Moving from the edge and energy of Los Angeles to the placid North forced artist Rufus Snoddy to look deep inside and adjust his bearings.
It’s a frigid pre-spring day and Rufus Snoddy’s studio in the lower level of his Williamsburg home is nearly dark, save for a slice of gray light that filters in from the window. Half an hour ago, the power went out. And just a few minutes ago, Snoddy’s daughter, Maya, called from school with a sore throat, wanting him to come and get her. “I’ll be right back–it’s only five minutes away,” says the soft-spoken artist, laughing but obviously rattled, offering a steaming cup of coffee from a thermal carafe.
“Just wait here until I get back.”
Near the window, two wooden easels hold canvases, one covered in sculptured wood that’s painted a matte charcoal; the other, a 4-by-5-foot canvas layered in acrylic circles that look like cells, and underneath, a large running figure whose middle is a rectangle of sinuous wood painted red, white and blue. A sliver of a moon rises next to the figure, and above that, a circle is cut clean from the canvas. Alone in this artist’s studio, the primal vibes from these sculpted forms, the organic ripples of their textured surfaces, the glare of the piercing eyeballs and cryptic words that punctuate the works are all palpable. They boldly resonate, sometimes shout, imploring you to imagine their messages. The brushes, knives, spatulas and containers of Nova Gel acrylic and oil paint that Snoddy uses are stacked on a worktable. A wooden stool is spattered with feisty hues, and two high-intensity lamps stand ready to illuminate the works, as soon as the power comes back.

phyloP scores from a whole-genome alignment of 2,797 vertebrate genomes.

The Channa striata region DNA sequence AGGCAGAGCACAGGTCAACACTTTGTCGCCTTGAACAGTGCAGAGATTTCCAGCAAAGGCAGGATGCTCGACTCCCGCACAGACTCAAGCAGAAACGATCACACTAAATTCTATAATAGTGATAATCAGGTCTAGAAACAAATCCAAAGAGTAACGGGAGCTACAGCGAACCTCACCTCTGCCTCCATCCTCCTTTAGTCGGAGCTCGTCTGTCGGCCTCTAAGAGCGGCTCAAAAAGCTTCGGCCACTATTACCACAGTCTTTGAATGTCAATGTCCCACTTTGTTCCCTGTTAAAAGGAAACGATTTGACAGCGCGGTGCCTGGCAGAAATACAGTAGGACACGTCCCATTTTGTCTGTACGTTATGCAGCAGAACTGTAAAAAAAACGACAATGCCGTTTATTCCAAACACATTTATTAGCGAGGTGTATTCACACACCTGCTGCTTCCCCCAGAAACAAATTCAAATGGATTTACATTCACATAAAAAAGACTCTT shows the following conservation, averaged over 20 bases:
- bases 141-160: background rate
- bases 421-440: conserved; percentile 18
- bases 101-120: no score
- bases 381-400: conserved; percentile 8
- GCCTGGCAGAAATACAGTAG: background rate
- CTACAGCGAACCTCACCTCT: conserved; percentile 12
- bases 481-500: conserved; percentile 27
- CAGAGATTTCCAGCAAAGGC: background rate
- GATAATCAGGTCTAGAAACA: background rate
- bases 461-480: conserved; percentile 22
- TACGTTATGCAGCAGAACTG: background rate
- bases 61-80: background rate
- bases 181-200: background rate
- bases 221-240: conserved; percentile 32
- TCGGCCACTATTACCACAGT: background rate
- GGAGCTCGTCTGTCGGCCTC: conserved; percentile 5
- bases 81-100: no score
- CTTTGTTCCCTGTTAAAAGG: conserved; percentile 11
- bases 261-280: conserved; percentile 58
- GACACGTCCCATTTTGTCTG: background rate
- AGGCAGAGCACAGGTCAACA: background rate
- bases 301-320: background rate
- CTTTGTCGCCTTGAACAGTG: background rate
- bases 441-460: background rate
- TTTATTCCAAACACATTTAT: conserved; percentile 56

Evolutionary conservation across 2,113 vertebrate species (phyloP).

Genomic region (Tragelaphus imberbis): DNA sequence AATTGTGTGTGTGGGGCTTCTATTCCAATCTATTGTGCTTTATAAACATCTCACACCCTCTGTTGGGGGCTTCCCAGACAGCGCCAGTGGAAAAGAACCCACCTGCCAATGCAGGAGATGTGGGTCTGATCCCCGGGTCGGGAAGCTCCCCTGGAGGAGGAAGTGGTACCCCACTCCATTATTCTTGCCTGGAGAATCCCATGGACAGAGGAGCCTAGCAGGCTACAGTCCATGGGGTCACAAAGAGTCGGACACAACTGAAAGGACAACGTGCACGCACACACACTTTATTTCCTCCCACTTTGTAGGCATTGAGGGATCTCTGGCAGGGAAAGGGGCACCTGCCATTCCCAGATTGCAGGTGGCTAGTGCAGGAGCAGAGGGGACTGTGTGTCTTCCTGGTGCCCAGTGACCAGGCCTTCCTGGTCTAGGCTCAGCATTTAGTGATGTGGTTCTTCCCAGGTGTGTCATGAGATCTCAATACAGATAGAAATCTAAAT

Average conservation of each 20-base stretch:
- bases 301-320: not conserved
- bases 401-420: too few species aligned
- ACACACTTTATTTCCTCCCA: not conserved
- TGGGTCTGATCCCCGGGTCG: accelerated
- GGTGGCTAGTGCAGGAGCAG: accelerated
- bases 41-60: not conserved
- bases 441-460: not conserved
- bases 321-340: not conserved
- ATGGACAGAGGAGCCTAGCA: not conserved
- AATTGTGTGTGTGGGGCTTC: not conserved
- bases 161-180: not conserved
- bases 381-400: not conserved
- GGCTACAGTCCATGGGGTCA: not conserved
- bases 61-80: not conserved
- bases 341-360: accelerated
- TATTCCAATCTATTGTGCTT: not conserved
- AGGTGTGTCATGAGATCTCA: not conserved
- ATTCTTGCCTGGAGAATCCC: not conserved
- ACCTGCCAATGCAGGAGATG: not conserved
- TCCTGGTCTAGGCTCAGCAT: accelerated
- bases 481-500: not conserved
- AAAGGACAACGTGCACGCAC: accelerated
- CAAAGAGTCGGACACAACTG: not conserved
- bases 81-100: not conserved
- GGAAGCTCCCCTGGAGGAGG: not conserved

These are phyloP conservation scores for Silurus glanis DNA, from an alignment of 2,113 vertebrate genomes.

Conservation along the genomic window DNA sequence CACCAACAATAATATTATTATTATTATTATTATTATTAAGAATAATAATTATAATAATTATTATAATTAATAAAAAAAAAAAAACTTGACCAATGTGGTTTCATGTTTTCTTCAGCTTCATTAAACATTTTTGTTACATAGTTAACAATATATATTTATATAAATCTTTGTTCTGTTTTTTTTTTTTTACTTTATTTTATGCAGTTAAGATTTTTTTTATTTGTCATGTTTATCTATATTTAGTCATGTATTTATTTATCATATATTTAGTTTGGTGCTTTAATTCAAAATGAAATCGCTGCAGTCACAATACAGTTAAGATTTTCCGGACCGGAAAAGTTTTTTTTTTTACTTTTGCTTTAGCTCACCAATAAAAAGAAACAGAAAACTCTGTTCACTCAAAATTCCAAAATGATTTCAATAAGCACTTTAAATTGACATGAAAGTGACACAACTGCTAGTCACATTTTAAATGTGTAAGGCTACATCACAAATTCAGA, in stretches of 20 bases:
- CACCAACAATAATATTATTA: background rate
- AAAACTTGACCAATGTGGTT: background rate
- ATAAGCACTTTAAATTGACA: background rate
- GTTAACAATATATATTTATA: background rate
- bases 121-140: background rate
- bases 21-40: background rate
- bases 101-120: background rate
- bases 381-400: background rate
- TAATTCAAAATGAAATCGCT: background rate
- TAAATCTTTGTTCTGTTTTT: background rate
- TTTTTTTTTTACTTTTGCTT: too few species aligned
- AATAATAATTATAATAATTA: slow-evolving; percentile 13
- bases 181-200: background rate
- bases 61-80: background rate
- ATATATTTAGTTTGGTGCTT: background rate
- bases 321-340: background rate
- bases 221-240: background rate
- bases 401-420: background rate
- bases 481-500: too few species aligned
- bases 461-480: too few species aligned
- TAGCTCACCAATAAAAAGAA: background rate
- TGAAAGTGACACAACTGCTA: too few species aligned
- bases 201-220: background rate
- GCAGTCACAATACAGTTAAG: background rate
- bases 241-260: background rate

Not long after Snoddy returns with his ailing 9-year-old, the electricity pulses, and the lights spark on, revealing an entire gallery of creations that circle the room and generate voltage unlike any seen or felt in Northern Michigan.